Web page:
It has been difficult for me to talk about beauty products right now, with so much ugliness at the forefront. The ugliness of racism, that must be faced and dealt with head-on. Nothing can matter until that happens.
I want to share some of the thoughts and feelings I’ve been having over the past month. I will talk about black owned beauty products, but first, it’s crucial that we talk about what is important.
With shame, I can tell you that I did not fully realize the extent of police brutality. I did not realize it, because as a white woman, I haven’t experienced it, nor do I know anyone who has. I had not seen it.
I see it clearly now. Most of the time, I couldn’t believe what I was seeing.
I’ve watched countless videos that made me sick to my stomach, but I didn’t let myself look away. Knowing how disturbed I was, I truly cannot imagine the horror a black person feels watching the same videos of police violence.
“What have you done?Genesis 4:8-10
The voice of your brother’s blood is crying to me from the ground.”
We cannot look away. We must be our brothers’ and sisters’ keepers.
I cannot rave about a new serum, without telling you that I denounce racism, in all forms.
I cannot tell you about a great mascara, without telling you that I won’t decide how black people should react to 400+ years of hurt.
The lyrics from this Billie Holiday song have been haunting me. Unless you are black, you could never empathize with that sort of horror.
Southern trees bear a strange fruit“Strange Fruit” by Billie Holiday
Blood on the leaves and blood at the root
Black bodies swinging in the southern breeze
Strange fruit hanging from the poplar trees
I cannot help you choose a foundation, until I help you to learn how you can help our black sisters and brothers.
I cannot show you lipstick swatches, if I’m not also showing you black- owned brands and black creators in the beauty industry.
If you feel uncomfortable, growth is to come from it, if you face it head on. So, don’t look away.
Please, whatever you do, just don’t look away.
I’m choosing to highlight black-owned hair and skincare brands in this post.
100% of the affiliate commissions earned from purchases made via this post will be donated to the The NAACP Legal Defense and Educational Fund.
This new haircare line was founded by Tracee Ellis Ross, daughter of thee Diana Ross and star of Blackish. They line carries cruelty-free haircare plus a range of tools and accessories.
Founded by Nancy Twine, Briogeo offers cruelty-free haircare made from ethically-sourced ingredients. The line is free of harsh sulfates, silicones, parabens, phthalates, DEA and artificial dyes. The Don’t Despair Repair Mask and Charcoal + Coconut Oil Micro-exfoliating Shampoo are personal faves.
Despite their melanin-rich skin, black men and women are still susceptible to sun damage. However, many sunscreens leave an ashy, white cast, due in part to titanium dioxide and zinc oxide. Enter paraben and fragrance-free, broad spectrum protection via Black Girl Sunscreen.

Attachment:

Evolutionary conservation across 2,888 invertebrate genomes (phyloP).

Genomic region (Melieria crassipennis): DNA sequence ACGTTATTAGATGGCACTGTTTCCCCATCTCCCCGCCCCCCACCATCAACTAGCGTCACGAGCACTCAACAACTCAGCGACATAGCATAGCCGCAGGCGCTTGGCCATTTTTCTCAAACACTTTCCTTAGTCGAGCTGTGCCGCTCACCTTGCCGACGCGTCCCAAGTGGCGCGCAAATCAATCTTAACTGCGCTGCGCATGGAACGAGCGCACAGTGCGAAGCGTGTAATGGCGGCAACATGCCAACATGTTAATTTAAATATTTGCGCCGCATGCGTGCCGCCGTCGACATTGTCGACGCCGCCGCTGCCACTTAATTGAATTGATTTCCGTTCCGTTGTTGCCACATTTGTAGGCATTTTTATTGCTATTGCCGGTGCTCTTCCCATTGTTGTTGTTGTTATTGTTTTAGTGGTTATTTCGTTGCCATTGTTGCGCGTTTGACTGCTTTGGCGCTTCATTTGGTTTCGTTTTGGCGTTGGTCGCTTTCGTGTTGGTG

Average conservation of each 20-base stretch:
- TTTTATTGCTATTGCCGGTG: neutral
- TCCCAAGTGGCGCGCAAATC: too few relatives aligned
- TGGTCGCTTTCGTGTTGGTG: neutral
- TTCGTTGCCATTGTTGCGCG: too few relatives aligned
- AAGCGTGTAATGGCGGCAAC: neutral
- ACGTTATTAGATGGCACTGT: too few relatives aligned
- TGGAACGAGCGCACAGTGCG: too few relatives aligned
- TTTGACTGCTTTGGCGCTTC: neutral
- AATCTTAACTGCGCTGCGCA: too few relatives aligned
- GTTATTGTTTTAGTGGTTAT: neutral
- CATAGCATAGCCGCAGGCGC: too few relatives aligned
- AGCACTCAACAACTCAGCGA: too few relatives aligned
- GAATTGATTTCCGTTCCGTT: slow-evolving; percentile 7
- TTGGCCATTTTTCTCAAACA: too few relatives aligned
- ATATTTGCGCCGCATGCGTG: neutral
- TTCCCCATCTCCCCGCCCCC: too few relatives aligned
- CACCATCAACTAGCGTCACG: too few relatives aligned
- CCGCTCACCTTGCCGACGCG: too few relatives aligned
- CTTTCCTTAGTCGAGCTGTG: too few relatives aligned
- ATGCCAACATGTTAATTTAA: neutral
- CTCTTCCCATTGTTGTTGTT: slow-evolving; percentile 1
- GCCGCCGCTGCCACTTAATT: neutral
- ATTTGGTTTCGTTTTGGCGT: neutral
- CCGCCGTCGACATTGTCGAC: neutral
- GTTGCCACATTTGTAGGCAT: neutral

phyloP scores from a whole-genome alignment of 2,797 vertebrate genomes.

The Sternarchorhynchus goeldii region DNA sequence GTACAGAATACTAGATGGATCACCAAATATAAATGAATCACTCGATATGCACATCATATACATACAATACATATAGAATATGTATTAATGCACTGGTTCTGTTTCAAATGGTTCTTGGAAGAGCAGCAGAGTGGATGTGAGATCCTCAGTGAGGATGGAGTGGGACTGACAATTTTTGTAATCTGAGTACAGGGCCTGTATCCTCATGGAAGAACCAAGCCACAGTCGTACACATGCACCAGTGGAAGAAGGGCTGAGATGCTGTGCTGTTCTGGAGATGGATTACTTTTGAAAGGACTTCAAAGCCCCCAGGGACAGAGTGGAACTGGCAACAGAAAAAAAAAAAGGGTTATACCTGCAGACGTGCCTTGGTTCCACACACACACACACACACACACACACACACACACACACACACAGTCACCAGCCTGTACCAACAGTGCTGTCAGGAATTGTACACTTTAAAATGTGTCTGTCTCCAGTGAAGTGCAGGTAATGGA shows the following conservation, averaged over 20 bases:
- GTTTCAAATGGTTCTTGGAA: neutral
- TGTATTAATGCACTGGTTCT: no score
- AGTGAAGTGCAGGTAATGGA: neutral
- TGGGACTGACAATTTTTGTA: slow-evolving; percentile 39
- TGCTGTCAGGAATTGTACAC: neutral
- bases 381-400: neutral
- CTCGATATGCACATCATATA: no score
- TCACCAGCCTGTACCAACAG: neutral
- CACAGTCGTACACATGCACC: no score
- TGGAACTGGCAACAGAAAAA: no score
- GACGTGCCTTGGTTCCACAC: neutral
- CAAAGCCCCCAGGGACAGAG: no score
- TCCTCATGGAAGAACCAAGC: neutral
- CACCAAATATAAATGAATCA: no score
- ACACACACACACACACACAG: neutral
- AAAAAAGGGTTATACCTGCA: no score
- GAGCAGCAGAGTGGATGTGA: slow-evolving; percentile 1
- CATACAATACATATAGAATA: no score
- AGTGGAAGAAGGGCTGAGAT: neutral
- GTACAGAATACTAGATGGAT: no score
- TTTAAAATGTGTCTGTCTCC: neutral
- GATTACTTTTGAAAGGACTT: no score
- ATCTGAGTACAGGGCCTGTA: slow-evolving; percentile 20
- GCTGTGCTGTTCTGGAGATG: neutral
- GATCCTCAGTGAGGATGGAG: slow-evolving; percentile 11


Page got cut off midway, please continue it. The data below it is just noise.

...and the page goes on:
Shani is an accomplished Hollywood esthetician who recently launched her own line. I love how passionate she is about retinol because I too think it’s one of the most important anti-aging ingredients
I’m out of retinol so definitely want to try her Retinol Reform with 2.2% encapsulated retinol + 2% lactic acid.
Yes, there really is a Carol and her daughter is Lisa Price, the founder of the Carol’s Daughter line of hair, skin and body care. Lisa began cooking up her products in 1993 from her Brooklyn apartment, first selling them at flea markets. You’ll find heavenly-scented products rich in marula and manoi oil, agave and shea butter, to name a few.
The Curls brand was founded by Mahisha Dellinger, frustrated with the lack of black haircare made from quality ingredients. I recently used the Curls Lavish Curls Moisturizer on a model with natural hair and we both loved it. It revived and refreshed her curls, adding moisture, but not heaviness. Since it’s a spray, it’s also really easy to use.
Founded by the talented actress Taraj P Henson, TPH offers cruelty-free, scalp-focused hair products safe for all hair types, including weaves and clip-in’s. Any hair product that tingles, consider me and my scalp interested plus I love the applicator on the TPH Mint Condition Tingling Scalp Conditioner.
Miss Jessie’s founders, sisters Miko and Titi Branch started making their hair products in their salon, inspired by her grandmother Jessie Mae’s recipes. They have products for hair types ranging from wavy to curly to kinky. Miss Jessie’s Pillow Soft Curls is one of their most popular products, utilizing fabric softener technology!
The Emerge line is geared towards the Gen Z consumer. Their clean formulas utilize unique nourishing ingredients like pequi oil, native to Brazil. The Works Butter Cream promises defined, soft curls via a moisturizing butter cream formula. The small but mighty line is affordable too, each product only costing $6.99.
The KNC School of Beauty will be launching July 14th, a free program to help black female entrepreneurs launch their beauty businesses.
For black entrepreneurs and businesses to succeed, like any business, they need support. Please consider doing so by making a purchase from one of these black owned brands.
Even if you aren’t black yourself, many of these haircare products will still work for your curls. Even if you have straight hair, you’ll still find value in hair masks, cleansing products, and skincare lines too.